In 1800 the census recorded only 52 households within the entire town of Sodus which at the present towns of Arcadia, Lyons, Williamson, Ontario, Marion and Walworth. It appears that at most six households, containing 40 persons, were actually counted by the census takers as being in the immediate Sodus Bay area. The Moses Sill household of ten persons, included two free persons of color and one slave. Ten years later the territory that was the town of Sodus had shrunk to include the present towns of Sodus, Lyons and Arcadia and the population was numbered at 1957, with 37 enslaved blacks and 37 free persons of color.


The first Southerner to reach Sodus Bay with his slaves was Captain William Helm of Virginia, who arrived about 1801. By 1803, Helm had relocated his base of operations to Bath, New York, leaving a small contingent of slaves on Sodus Bay, under the charge of his brother Thomas Helm. Following closely behind Helm was Peregrine Fitzhugh, who had purchased land on the western shore of the bay, bringing with him about 35 slaves.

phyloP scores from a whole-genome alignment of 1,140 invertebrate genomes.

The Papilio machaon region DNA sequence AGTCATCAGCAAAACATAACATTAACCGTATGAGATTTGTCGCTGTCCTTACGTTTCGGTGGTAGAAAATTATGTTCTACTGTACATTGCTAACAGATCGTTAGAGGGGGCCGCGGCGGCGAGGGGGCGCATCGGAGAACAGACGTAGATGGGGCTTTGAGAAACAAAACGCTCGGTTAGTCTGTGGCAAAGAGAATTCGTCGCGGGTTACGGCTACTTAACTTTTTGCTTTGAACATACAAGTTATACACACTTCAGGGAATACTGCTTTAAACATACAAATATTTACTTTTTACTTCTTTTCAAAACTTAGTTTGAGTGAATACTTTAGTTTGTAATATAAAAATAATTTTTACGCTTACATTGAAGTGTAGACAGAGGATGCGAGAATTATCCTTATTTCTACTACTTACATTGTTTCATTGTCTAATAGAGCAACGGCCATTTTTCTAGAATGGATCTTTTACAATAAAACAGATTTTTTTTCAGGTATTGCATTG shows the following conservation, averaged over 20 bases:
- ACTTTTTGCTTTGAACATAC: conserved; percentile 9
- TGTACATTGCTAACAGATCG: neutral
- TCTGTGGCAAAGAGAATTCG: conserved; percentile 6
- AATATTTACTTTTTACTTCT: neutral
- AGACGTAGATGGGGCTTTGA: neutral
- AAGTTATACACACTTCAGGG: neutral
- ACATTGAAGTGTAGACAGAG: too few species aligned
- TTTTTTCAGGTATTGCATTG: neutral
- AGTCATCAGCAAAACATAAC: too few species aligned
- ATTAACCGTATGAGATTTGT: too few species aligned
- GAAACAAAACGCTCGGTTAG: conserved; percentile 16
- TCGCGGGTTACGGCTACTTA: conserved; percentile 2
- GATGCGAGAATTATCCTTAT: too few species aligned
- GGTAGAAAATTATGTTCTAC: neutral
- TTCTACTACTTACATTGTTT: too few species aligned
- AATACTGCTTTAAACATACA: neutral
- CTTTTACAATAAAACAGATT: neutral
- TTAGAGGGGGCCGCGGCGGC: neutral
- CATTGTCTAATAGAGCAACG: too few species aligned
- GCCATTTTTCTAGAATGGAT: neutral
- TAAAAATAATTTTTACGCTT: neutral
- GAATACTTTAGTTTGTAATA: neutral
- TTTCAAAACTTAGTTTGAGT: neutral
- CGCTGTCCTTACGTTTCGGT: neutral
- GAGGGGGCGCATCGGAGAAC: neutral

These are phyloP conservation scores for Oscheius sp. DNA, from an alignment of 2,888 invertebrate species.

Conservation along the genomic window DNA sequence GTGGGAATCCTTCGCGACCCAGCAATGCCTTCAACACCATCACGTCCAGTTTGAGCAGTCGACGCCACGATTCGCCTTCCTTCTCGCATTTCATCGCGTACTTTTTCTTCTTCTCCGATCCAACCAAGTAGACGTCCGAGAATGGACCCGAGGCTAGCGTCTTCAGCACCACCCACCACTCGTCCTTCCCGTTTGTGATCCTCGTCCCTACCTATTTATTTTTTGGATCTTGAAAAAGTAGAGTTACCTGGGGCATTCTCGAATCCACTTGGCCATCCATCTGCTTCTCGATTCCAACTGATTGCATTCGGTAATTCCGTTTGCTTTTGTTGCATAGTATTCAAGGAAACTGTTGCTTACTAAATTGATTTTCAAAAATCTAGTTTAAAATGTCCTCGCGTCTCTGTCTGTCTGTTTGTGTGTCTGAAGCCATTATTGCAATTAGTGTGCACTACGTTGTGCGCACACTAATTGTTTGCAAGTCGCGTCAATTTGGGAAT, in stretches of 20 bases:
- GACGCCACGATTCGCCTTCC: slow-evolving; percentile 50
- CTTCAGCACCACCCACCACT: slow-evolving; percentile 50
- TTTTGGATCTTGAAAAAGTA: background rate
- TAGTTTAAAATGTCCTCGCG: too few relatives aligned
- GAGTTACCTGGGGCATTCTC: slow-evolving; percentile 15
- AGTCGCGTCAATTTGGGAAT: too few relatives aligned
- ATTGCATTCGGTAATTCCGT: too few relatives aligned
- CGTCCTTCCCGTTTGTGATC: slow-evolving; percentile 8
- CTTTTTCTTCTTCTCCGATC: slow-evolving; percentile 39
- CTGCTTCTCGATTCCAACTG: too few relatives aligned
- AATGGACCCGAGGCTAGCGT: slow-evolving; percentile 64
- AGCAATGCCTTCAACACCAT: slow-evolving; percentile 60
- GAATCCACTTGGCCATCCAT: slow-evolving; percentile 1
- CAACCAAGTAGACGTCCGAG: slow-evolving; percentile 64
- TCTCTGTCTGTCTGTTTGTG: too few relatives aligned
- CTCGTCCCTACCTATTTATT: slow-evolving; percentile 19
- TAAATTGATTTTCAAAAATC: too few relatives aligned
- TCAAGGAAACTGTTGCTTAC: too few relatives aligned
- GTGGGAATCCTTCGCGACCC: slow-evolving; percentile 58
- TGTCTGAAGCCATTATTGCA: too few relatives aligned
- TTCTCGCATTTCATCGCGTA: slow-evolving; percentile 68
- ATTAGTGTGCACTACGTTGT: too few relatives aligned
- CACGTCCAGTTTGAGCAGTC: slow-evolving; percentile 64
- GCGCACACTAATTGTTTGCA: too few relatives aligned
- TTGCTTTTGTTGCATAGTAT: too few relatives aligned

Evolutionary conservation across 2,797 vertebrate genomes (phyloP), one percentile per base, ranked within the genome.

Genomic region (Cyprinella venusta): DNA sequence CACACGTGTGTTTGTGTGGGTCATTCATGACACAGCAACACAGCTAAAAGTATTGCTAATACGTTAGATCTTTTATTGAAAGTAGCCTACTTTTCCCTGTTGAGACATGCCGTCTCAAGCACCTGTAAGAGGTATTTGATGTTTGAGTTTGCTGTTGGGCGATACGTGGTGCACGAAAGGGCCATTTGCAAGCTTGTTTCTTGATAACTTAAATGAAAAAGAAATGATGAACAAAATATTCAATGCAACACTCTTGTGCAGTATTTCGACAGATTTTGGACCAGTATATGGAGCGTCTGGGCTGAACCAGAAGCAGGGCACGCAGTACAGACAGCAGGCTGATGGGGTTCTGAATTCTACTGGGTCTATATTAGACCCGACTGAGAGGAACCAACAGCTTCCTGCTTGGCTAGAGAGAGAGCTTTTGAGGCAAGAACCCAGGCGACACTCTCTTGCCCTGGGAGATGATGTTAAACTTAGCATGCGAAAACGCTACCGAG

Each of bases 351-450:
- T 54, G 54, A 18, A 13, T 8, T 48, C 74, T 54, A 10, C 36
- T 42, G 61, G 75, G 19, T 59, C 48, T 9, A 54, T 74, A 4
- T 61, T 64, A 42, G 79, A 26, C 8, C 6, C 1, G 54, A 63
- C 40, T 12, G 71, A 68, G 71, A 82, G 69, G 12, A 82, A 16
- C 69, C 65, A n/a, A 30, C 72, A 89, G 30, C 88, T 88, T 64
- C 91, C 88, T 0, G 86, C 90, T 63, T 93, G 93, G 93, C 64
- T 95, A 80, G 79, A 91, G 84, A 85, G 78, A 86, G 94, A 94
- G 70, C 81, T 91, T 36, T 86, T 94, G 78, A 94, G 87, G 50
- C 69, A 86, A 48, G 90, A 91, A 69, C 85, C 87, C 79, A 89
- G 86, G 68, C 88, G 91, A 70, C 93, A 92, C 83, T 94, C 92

It is the Fitzhugh slaves that would form the nucleus of the African American settlement of Maxwell. The African American settlement on the out lots of Troupville began to take shape sometime after the death of Peregrine Fitzhugh.


Main Families:


Abraham and Ven Bradington – daughters – Molly, married Alexander Lee; Nancy, married Joseph Wilbur, Margaret, married Robert Provost. Abraham Bradington left his 20 acres of land within the settlement to his three daughters and two grandchildren of a deceased daughter. Last of that land sold off in 1950s.


David and Polly Cooper – children – Ellen/Nelly, never married; Julia, married Taylor; Betsy, married Cornelius Hardin; Benjamin, married Julia A. Allen; George, may never have married; Sally A., married Titus Newport. David Cooper once paid taxes on 20 acres, but no deed was found. In 1855, daughter Nelly Cooper purchased a little less than 4 acres, which appears to be carved out of those 20 acres. The last of that parcel was sold in the 1920s or 30s.